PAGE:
54 pages 1 hour read

John Updike


Fiction | Short Story | Adult | Published in 1961

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Story Analysis

Analysis: “A&P”

Published in 1961, “A&P” portrays defining dynamics of the period, and the author’s work often engages these dynamics. Updike is known for writing from the perspective of middle-class Americans and often explores the topics of mass consumerism, class division, and coming-of-age. At 19 years old, Sammy is just beginning to understand his place within the world, and “A&P” chronicles his realization. He identifies the people in his own class (at least, the A&P customers) as “sheep” who are lost in consumerism and the status quo. His disillusionment with his own class standing resonates throughout the story.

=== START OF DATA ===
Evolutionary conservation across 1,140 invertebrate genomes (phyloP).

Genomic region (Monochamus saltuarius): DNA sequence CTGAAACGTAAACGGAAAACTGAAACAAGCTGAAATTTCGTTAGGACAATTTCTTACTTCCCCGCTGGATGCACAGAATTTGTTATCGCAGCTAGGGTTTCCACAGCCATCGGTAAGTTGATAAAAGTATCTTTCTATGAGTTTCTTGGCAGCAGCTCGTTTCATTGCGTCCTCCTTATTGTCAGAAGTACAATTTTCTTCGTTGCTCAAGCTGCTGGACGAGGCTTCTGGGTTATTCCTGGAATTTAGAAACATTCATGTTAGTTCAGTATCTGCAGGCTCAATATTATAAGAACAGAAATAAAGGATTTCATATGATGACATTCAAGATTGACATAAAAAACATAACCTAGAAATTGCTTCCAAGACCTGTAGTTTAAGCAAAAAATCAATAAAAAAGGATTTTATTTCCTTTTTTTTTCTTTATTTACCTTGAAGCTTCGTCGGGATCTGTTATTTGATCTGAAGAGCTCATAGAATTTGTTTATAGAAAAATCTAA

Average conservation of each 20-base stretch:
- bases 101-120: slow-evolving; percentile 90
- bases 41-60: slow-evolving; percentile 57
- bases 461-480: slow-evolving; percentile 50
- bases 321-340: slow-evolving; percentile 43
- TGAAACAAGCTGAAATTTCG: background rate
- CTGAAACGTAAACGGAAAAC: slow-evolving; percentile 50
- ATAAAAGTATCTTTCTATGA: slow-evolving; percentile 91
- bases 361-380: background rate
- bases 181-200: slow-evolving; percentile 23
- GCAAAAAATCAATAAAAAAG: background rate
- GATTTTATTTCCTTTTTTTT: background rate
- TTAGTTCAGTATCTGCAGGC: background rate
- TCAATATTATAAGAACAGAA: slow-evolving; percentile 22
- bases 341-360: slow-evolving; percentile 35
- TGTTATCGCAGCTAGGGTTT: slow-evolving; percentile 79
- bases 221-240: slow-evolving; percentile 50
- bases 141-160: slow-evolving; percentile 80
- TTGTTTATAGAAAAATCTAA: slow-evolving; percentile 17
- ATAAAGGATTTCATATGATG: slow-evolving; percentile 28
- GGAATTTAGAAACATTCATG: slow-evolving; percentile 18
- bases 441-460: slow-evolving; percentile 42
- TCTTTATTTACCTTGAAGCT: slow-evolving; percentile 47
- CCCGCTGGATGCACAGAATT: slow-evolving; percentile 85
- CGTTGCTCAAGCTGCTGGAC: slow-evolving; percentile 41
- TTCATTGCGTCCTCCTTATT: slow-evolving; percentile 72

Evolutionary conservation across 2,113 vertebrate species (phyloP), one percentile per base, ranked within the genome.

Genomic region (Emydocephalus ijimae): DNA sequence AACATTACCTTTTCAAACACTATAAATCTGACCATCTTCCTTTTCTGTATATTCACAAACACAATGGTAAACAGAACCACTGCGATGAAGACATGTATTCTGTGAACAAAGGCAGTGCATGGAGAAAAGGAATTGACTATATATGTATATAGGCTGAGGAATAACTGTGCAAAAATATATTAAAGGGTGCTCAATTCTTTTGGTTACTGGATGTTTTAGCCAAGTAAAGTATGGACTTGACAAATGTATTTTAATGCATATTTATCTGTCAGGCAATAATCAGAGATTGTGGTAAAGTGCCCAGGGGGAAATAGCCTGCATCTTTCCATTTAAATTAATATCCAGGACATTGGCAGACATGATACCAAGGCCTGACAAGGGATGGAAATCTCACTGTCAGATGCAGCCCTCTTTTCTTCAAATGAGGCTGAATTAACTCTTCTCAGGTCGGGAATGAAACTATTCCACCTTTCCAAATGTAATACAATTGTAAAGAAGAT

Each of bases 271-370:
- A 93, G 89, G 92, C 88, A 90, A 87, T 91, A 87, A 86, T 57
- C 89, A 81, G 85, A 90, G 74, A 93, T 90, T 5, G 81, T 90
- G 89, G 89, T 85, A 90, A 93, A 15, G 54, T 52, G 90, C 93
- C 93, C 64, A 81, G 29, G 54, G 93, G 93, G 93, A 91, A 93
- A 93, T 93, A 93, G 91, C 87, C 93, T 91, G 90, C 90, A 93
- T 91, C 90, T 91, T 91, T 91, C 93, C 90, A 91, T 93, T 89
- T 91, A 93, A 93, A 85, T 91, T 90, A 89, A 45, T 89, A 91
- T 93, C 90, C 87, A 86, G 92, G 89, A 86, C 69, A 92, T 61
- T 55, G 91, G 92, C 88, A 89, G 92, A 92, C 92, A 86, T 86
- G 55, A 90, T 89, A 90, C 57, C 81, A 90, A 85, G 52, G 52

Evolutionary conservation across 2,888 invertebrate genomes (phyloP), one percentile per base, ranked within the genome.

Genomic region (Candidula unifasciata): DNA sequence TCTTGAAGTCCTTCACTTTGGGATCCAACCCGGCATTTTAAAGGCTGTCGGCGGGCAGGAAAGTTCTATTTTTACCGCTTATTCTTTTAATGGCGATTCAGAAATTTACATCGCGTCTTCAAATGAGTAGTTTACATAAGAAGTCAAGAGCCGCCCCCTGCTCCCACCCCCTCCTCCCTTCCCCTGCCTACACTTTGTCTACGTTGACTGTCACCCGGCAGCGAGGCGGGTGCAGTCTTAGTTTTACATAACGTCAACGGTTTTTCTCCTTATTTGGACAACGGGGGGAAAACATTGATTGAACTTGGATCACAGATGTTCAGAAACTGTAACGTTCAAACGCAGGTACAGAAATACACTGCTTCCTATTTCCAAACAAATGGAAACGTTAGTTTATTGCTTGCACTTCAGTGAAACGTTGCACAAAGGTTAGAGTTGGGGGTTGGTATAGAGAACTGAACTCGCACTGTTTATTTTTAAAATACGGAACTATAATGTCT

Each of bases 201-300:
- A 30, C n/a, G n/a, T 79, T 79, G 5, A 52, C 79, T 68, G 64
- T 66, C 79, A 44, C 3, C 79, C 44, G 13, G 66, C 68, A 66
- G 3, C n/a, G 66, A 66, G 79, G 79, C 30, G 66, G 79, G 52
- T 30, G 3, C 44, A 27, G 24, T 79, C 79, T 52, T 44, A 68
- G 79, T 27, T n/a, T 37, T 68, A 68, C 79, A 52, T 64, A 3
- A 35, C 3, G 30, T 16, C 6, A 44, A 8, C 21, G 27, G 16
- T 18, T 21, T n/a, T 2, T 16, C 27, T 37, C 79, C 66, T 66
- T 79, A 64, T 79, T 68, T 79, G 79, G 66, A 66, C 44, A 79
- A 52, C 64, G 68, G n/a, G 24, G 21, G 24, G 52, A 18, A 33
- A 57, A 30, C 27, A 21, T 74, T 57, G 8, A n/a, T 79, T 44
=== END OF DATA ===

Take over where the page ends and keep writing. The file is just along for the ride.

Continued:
The story cannot be understood apart from its narrator, whose account is highly dubious. Sammy is a paradigmatic unreliable narrator, and the entire story is filtered through his compromised perception. He routinely spins fanciful narratives to construct a world that is personally meaningful but, on a factual level, mostly hollow. His unchecked imagination focuses almost entirely on others’ lives, which he believes he can automatically intuit by simply looking at them. This sense of unreliability and indeterminacy is compounded by his narration’s shifting between past and present tense. Still, the story’s predominant tone, as well as certain remarks—“Now here comes the sad part of the story” (Paragraph 12)—confirm the plot is casually recounted from some future stance.